The City has a Meet the Mayor Quiz. I urge everyone to go there and take it. It has 61 questions and while I don't think it is perfect, you will get a rough idea of where the candidates stand on issues compared to you.
My first choice according to the City quiz is Maya Wiley. That's a bit strange since one of her major issues is defunding the police which partly involves moving school safety back to the DOE which the officers mostly don't want. I think defunding the police would not be helpful to NYC for obvious reasons. People having opportunity in life does bring crime down but not having enough police officers is not the way to make neighborhoods safe. Guess I'm a moderate on this issue. Wiley may not be my first choice on public safety, however Wiley is very good on many education issues. She wants to lower class sizes and empower School Leadership Teams. This is from her website:
Give parents and students a greater role in school governance by granting more power to School Leadership Teams (SLT).
This is needed. She also favors checks on mayoral authority over schools which would be another step forward.
Create a Commission on School Governance with parent, student, community & advocacy representatives to establish stronger checks and balances and more methods for institutionalized parent, student and community input and decision-making.
How about an elected NYC school board as about 93% of the school systems in the country have? I could never understand why this was out of the question in NYC.
The main problem with Wiley is her resume which makes it kind of hard to put much faith in what she says. It is difficult to trust her to keep her word as she was a standard MSNBC DNC cheerleader and worked for Mayor de Blasio as a lawyer.
Two weeks ago, Mayor Bill de Blasio and his government legal counsel, Maya Wiley, declared that a new classification had been granted to five outside advisers of the mayor, shielding communication between de Blasio and those advisers - three of whom represent clients with city business - from certain public disclosure requirements. In doing so, de Blasio provoked heightened scrutiny, even some ridicule, of his relationships with these “agents of the city,” as Wiley called them, including the question of whether they should be subject to the same conflict of interest and financial disclosures required of top city officials.
You can read more on Wiley's lawyer for de Blasio time here. Some of it is cringeworthy. This is strange but her limousine liberal background where she and her partner pay for private security in their neighborhood means she is really not that serious about cutting the NYPD and this is merely campaign rhetoric.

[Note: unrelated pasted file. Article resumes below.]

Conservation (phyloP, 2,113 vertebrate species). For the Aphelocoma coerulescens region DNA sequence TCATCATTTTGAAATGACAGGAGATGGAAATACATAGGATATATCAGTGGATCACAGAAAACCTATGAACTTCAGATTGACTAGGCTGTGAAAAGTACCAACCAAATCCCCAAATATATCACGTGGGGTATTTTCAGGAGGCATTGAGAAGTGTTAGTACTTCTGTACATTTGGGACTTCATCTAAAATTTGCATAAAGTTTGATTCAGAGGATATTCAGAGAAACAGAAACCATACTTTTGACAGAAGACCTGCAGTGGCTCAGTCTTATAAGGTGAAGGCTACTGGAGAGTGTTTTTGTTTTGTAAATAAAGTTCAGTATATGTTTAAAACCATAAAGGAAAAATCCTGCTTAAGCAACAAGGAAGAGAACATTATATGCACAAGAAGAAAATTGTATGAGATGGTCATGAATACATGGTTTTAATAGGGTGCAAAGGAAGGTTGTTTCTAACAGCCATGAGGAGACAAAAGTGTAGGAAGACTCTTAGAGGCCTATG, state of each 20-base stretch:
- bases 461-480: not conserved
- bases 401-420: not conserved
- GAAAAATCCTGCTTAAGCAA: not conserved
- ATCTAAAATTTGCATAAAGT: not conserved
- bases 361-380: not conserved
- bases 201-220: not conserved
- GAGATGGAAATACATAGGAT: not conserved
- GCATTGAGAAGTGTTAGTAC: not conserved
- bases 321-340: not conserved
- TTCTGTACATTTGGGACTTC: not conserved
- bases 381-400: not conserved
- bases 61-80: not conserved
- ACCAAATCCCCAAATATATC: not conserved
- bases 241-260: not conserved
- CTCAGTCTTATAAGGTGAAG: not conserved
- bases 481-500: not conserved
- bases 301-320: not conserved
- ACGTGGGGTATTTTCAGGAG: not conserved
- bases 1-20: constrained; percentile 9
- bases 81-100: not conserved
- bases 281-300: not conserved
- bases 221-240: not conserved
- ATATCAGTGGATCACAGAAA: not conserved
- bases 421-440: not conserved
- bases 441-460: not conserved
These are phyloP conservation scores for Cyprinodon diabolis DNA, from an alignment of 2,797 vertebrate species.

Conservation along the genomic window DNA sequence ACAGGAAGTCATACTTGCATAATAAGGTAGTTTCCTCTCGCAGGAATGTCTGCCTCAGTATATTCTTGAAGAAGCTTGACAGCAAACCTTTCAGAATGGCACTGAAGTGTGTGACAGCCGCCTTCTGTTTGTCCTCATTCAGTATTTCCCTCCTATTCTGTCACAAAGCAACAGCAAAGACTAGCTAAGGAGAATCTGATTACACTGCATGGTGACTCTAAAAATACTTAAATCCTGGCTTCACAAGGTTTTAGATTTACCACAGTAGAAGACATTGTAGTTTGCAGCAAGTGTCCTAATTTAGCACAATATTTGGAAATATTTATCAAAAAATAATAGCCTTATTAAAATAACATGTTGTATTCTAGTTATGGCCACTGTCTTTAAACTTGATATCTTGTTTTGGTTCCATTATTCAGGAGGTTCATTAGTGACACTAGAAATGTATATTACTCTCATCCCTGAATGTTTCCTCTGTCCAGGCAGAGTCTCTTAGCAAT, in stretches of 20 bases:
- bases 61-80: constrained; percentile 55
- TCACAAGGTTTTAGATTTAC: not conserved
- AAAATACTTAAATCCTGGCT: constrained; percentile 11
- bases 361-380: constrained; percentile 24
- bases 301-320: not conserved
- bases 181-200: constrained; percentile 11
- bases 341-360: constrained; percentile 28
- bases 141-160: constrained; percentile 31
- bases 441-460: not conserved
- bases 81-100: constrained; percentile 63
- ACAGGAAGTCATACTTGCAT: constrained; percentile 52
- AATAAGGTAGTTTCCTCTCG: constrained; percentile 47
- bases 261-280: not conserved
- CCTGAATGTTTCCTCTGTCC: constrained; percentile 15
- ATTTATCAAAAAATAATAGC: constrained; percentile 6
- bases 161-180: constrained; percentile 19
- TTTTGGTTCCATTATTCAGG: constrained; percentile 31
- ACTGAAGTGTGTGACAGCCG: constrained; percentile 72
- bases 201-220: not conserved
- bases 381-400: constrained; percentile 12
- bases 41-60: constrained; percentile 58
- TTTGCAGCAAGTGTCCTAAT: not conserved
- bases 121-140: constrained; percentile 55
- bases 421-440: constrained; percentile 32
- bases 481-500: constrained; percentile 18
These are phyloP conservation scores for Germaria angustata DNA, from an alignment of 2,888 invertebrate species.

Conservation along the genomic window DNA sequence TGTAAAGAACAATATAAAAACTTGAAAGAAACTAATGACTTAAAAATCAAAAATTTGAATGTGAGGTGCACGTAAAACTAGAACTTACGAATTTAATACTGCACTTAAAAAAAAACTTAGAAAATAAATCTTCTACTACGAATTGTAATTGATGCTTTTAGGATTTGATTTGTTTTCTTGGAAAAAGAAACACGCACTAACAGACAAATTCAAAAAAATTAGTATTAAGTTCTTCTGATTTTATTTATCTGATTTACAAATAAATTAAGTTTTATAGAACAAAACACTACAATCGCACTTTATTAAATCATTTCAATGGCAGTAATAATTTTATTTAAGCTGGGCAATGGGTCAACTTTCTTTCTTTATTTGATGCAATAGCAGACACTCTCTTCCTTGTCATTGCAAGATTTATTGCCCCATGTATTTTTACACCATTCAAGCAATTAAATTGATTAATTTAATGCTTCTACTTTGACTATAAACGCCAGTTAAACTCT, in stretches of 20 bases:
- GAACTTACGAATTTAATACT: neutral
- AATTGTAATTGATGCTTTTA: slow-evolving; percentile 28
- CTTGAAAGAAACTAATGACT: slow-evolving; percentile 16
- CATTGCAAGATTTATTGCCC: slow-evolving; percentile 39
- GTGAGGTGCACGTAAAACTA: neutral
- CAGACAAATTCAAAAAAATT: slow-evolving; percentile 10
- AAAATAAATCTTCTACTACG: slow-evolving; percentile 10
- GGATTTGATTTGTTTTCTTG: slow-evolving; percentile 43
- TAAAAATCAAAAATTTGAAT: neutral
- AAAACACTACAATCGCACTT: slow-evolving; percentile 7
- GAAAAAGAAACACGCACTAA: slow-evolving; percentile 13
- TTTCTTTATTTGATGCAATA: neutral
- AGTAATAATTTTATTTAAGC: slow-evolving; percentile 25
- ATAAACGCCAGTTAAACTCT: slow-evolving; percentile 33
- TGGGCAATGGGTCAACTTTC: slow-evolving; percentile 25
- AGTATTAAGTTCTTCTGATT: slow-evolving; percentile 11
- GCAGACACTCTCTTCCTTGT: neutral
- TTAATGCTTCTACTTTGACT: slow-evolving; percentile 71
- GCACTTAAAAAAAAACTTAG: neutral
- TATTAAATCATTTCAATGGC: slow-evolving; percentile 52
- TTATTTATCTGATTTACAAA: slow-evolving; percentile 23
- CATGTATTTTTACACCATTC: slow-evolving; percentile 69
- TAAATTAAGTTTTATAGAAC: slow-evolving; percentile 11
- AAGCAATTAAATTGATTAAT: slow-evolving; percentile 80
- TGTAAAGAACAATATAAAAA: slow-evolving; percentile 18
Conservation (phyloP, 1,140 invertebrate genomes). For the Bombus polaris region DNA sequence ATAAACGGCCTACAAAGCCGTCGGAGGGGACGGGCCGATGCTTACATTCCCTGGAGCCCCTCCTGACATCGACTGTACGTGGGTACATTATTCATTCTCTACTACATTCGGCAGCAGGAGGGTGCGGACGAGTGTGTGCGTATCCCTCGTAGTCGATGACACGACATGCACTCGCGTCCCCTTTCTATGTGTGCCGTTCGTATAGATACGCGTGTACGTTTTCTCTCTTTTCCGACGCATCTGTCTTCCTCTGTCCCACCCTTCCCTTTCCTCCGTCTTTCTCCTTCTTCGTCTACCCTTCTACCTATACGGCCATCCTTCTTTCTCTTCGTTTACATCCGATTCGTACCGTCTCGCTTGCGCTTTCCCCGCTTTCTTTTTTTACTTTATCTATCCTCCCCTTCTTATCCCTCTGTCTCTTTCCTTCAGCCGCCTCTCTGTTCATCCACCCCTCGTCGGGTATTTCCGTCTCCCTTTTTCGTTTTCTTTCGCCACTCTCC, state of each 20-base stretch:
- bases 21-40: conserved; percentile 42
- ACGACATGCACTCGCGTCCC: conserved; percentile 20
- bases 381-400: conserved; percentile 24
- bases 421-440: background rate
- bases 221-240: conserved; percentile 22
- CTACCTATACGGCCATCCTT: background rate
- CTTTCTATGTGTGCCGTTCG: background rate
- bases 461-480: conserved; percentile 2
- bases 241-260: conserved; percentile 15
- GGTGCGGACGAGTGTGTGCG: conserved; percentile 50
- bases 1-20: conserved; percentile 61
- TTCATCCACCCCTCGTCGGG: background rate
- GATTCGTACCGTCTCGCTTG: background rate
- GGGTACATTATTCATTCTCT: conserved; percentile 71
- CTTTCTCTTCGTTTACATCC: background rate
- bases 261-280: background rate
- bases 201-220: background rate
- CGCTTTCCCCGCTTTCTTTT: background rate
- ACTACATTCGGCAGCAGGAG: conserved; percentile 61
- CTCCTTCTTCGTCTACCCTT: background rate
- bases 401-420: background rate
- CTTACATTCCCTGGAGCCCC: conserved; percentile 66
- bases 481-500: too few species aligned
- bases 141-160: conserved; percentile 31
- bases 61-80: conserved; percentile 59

Scott Stringer finished second on the quiz for me even though he is the UFT's one and only choice. I have already commented on Stringer here and concluded my posting with mixed feelings but I certainly can rank him one or two in what is not a very strong field. I like his education positions and his views in other areas such as public safety are actually rational. For example, listening to actual police officers:
Establish mechanisms to receive feedback from both the community and frontline officers and incorporate these surveys into the management and oversight of precincts.
If we actually heard what the actual officers are thinking, we may be able to push through sensible reforms.
On the other hand, Stringer having Bloomberg flunky-charter school supporter Micah Lasher as his campaign manager puts up a huge red flag. In addition, when the Board of Education returned to a majority of Borough Presidents for a while in 2009, Stringer as Manhattan BP led the push to make sure Joel Klein stayed on as Chancellor when Stringer had the power to take a stand against Bloomberg style ed deform. Stringer did appoint for most of his tenure Patrick Sullivan to the Panel for Educational Policy who was a great friend of public schools and my school in particular.
My view on the recent sexual misconduct allegations against Stringer from alleged incidents from many years back is that the women should be listened to and taken very seriously but Stringer and everyone else deserves due process.
It is interesting to note that one group within the UFT that says they stand with survivors is not even considering what Stringer says on the issues in their mayoral campaign literature. Personally, I believe that isn't fair as people deserve every chance to defend themselves. Accusations should not be sufficient to destroy someone's career. This group suspended its own members without any due process back in 2018. They haven't come far in three years apparently on fairness but we can still hope for a brighter tomorrow within the UFT opposition.
I think I will vote Stringer 1 and Miley 2 or the other way around. I'm undecided on the order but it really doesn't matter as the chances of the race coming down to the two of them is almost zero. Wiley has surged to second in a recent poll. I have no idea why the UFT isn't pushing for a second endorsement now with Stringer so low in the polls. The left seems to be consolidating around Wiley. The AOC endorsement certainly gave her a big push. Art Chang came in third for me on the City Quiz but he doesn't have a prayer and his plan for an IEP for every student is totally unnecessary.
Please take the City Quiz for yourself. I would like to hear about who the folks who read here support but I gather many of our vocal commenters won't have rankings like mine. There should be some Fernando Mateo/Curtis Sliwa fans among our commenters.
Note that Kathryn Garcia, Andrew Yang, and Eric Adams were not in my top five, and I won't rank any of those three in my rank choices as all three of them would not look favorable to UFTers. Curtis Sliwa even finished ahead of one of those three on my list from the Quiz.